Role of 1-D finite size Heisenberg chain in increasing metal to insulator transition temperature in hole rich VO2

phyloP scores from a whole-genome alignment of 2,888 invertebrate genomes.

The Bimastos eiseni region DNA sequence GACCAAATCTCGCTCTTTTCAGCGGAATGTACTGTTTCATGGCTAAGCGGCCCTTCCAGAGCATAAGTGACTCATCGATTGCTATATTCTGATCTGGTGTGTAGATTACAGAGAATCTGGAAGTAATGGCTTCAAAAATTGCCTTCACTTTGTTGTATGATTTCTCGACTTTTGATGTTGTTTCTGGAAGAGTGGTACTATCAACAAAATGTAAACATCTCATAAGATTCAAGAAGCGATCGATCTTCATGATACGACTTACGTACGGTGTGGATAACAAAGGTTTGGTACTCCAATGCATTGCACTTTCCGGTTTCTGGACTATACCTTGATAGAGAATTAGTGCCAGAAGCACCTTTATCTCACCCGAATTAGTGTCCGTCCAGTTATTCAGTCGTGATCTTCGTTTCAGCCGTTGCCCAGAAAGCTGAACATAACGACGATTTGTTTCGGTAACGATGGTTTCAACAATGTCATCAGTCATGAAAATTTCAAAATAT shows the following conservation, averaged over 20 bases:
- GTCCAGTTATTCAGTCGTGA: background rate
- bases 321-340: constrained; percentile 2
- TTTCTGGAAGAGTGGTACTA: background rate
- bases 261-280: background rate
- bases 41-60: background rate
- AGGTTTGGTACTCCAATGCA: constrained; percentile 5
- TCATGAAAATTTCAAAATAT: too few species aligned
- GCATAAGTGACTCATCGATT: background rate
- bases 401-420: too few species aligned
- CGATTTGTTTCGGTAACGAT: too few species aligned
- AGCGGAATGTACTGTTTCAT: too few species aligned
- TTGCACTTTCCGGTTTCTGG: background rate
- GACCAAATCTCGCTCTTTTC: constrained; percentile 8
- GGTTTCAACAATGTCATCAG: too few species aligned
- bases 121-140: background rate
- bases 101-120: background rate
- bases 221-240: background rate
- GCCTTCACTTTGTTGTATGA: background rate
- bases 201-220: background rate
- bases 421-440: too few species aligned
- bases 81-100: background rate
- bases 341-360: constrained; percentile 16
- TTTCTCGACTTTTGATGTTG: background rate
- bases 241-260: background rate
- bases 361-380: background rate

VO2 samples are grown with different oxygen concentrations leading to different monoclinic, M1 and triclinic, T insulating phases which undergo a first order metal to insulator transition (MIT) followed by a structural phase transition (SPT) to rutile tetragonal phase. The metal insulator transition temperature (Tc) was found to be increased with increasing native defects. Vanadium vacancy (VV) is envisaged to create local strains in the lattice which prevents twisting of the V-V dimers promoting metastable monoclinic, M2 and T phases at intermediate temperatures. It is argued that MIT is driven by strong electronic correlation. The low temperature insulating phase can be considered as a collection of one-dimensional (1-D) half-filled band, which undergoes Mott transition to 1-D infinitely long Heisenberg spin ½ chains leading to structural distortion due to spin-phonon coupling. Presence of VV creates localized holes (d0) in the nearest neighbor, thereby fragmenting the spin ½ chains at nanoscale, which in turn increase the Tc value more than that of an infinitely long one. The Tc value scales inversely with the average size of fragmented Heisenberg spin ½ chains following a critical exponent of ⅔, which is exactly the same predicted theoretically for Heisenberg spin ½ chain at nanoscale undergoing SPT (spin-Peierls transition). Thus, the observation of MIT and SPT at the same time in VO2 can be explained from our phenomenological model of reduced 1-D Heisenberg spin ½ chains. The reported increase (decrease) in Tc value of VO2 by doping with metal having valency less (more) than four, can also be understood easily with our unified model, for the first time, considering finite size scaling of Heisenberg chains.